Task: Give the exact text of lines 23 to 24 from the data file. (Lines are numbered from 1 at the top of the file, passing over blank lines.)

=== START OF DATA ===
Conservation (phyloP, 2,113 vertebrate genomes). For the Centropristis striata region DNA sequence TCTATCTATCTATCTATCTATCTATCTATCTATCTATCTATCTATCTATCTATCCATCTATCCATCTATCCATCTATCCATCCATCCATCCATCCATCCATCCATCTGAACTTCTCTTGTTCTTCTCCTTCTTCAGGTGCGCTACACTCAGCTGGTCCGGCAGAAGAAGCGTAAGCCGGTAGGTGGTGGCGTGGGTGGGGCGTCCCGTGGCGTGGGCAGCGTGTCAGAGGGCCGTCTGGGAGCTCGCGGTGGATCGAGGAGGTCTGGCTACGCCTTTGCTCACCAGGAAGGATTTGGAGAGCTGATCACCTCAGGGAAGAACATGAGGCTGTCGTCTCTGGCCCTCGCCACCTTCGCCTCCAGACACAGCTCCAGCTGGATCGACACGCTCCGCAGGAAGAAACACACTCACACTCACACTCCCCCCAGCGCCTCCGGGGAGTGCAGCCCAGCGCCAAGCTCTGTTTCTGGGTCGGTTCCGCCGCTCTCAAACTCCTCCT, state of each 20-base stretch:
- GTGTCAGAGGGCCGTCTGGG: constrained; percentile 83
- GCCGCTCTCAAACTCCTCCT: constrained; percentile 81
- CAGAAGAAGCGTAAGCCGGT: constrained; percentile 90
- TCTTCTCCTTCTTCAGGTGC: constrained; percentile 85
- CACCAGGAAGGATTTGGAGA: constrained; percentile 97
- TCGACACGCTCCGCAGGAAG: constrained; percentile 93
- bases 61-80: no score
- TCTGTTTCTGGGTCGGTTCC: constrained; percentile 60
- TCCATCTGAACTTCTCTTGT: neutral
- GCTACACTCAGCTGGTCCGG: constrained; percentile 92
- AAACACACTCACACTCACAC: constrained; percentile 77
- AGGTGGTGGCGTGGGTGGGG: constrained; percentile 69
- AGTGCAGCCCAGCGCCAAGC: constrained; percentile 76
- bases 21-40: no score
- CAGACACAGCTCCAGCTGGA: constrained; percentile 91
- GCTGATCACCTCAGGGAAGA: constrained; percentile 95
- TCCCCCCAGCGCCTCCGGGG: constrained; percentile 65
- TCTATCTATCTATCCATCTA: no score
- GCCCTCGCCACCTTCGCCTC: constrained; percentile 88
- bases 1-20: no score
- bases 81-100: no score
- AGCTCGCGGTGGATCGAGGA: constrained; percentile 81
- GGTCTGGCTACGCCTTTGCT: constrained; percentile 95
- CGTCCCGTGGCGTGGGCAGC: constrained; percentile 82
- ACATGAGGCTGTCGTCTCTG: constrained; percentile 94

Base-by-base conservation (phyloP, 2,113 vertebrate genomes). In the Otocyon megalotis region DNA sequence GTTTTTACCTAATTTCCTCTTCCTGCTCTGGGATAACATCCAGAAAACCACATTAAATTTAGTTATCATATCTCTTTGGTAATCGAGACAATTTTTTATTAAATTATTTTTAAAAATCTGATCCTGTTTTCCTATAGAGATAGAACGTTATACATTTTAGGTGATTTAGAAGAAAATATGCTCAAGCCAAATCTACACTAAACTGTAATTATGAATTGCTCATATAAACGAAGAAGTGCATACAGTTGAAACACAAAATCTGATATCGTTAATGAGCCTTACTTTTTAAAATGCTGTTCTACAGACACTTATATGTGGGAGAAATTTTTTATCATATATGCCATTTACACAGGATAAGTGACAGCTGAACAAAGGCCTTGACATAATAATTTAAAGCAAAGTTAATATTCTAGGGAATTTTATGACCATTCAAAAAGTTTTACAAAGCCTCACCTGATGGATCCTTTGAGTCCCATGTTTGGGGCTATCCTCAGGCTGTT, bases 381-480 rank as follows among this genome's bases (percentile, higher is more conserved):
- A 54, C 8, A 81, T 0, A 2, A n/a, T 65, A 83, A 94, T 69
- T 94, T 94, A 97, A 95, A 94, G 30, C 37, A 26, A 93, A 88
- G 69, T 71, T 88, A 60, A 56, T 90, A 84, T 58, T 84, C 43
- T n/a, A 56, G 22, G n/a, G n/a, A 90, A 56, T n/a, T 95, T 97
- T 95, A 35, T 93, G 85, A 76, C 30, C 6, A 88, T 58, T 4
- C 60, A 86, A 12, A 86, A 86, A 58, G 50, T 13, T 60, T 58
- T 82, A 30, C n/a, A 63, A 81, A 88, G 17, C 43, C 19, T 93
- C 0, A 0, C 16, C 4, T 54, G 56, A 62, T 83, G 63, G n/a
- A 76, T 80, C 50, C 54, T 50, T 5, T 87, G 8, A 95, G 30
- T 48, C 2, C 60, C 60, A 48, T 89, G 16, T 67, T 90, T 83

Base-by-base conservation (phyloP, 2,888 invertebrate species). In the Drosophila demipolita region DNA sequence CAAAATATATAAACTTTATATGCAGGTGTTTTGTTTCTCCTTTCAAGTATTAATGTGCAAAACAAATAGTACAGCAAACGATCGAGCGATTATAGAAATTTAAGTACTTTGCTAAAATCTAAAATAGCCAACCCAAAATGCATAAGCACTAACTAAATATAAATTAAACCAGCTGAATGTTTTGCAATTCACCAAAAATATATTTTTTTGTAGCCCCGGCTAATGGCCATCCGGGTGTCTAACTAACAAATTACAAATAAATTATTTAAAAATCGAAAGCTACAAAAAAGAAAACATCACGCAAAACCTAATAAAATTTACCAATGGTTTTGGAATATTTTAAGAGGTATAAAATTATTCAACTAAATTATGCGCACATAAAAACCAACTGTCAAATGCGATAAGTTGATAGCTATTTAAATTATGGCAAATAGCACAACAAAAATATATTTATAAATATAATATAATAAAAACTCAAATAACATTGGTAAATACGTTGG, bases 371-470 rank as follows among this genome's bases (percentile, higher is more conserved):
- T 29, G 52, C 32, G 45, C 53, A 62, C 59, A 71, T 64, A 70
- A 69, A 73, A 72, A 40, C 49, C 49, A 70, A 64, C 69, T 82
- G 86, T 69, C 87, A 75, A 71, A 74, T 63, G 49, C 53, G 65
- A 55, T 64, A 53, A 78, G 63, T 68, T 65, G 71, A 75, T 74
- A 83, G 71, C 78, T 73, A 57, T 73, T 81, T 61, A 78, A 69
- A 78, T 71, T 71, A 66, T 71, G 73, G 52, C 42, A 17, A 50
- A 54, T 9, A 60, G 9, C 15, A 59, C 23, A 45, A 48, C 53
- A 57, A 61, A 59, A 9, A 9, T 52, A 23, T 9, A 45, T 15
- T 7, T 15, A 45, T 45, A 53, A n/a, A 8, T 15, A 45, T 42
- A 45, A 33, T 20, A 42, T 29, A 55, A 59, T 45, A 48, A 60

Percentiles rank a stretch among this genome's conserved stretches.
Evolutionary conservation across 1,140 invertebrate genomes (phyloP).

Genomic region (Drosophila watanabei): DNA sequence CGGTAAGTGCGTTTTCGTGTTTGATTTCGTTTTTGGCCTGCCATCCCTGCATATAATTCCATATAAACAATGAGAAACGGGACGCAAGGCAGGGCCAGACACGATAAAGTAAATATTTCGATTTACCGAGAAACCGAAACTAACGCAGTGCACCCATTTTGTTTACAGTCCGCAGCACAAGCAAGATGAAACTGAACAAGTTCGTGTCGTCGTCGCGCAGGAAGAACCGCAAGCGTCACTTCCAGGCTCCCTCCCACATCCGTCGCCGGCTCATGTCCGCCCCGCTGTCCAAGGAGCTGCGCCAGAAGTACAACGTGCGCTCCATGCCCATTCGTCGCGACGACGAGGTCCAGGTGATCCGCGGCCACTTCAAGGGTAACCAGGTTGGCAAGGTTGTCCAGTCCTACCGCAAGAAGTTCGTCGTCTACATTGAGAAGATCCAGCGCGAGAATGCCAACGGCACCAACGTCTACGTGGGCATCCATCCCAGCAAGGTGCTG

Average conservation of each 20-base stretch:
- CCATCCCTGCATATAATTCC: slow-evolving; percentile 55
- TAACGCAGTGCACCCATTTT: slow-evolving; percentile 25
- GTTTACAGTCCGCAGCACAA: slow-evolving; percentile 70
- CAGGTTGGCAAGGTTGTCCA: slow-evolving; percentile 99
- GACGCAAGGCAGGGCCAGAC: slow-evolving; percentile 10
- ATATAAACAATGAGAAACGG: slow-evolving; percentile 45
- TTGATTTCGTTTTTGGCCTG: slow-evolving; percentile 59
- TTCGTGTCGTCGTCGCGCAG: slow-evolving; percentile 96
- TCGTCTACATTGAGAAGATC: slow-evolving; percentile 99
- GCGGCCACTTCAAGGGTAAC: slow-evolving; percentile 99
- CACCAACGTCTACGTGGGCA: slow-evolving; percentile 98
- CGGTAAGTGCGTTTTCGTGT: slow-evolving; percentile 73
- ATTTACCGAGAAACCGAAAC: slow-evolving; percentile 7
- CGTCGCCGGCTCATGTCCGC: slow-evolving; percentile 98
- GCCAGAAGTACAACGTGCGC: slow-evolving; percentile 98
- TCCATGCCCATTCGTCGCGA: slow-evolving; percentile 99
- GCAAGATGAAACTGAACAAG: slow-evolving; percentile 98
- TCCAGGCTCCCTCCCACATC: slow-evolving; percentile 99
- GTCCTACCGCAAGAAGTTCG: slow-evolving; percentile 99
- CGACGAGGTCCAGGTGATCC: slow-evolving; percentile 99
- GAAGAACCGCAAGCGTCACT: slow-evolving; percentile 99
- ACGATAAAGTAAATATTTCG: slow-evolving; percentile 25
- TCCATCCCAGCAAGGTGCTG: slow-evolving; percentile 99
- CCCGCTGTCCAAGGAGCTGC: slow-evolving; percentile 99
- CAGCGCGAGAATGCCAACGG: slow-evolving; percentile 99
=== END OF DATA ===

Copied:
- AGCTCGCGGTGGATCGAGGA: constrained; percentile 81
- GGTCTGGCTACGCCTTTGCT: constrained; percentile 95